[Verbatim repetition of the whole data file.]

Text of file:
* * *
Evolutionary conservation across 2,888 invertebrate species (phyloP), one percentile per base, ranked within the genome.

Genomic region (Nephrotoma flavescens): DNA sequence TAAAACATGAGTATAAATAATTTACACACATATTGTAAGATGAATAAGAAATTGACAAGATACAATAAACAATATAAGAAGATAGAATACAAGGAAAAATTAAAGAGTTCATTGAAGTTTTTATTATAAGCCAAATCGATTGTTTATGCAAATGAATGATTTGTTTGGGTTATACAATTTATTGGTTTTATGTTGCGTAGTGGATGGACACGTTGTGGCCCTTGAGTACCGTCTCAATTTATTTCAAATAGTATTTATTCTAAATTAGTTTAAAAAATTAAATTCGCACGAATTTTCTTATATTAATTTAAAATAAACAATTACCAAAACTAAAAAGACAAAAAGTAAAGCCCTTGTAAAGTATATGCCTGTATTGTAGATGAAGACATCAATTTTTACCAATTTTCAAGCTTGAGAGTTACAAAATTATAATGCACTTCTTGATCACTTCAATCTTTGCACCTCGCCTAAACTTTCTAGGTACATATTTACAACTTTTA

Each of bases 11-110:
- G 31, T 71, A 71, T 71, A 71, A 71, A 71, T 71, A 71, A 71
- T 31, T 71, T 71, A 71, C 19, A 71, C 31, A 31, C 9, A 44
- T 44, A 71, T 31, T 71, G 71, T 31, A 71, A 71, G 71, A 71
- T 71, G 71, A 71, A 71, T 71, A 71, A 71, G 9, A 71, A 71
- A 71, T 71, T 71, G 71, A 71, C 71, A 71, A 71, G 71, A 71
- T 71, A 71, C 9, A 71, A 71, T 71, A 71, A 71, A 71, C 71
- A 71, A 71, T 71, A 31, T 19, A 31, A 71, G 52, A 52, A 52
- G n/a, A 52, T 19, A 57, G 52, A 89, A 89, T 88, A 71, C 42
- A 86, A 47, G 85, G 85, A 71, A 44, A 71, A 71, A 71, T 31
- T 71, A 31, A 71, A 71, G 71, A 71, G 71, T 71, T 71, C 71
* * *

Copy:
Evolutionary conservation across 2,888 invertebrate species (phyloP), one percentile per base, ranked within the genome.

Genomic region (Nephrotoma flavescens): DNA sequence TAAAACATGAGTATAAATAATTTACACACATATTGTAAGATGAATAAGAAATTGACAAGATACAATAAACAATATAAGAAGATAGAATACAAGGAAAAATTAAAGAGTTCATTGAAGTTTTTATTATAAGCCAAATCGATTGTTTATGCAAATGAATGATTTGTTTGGGTTATACAATTTATTGGTTTTATGTTGCGTAGTGGATGGACACGTTGTGGCCCTTGAGTACCGTCTCAATTTATTTCAAATAGTATTTATTCTAAATTAGTTTAAAAAATTAAATTCGCACGAATTTTCTTATATTAATTTAAAATAAACAATTACCAAAACTAAAAAGACAAAAAGTAAAGCCCTTGTAAAGTATATGCCTGTATTGTAGATGAAGACATCAATTTTTACCAATTTTCAAGCTTGAGAGTTACAAAATTATAATGCACTTCTTGATCACTTCAATCTTTGCACCTCGCCTAAACTTTCTAGGTACATATTTACAACTTTTA

Each of bases 11-110:
- G 31, T 71, A 71, T 71, A 71, A 71, A 71, T 71, A 71, A 71
- T 31, T 71, T 71, A 71, C 19, A 71, C 31, A 31, C 9, A 44
- T 44, A 71, T 31, T 71, G 71, T 31, A 71, A 71, G 71, A 71
- T 71, G 71, A 71, A 71, T 71, A 71, A 71, G 9, A 71, A 71
- A 71, T 71, T 71, G 71, A 71, C 71, A 71, A 71, G 71, A 71
- T 71, A 71, C 9, A 71, A 71, T 71, A 71, A 71, A 71, C 71
- A 71, A 71, T 71, A 31, T 19, A 31, A 71, G 52, A 52, A 52
- G n/a, A 52, T 19, A 57, G 52, A 89, A 89, T 88, A 71, C 42
- A 86, A 47, G 85, G 85, A 71, A 44, A 71, A 71, A 71, T 31
- T 71, A 31, A 71, A 71, G 71, A 71, G 71, T 71, T 71, C 71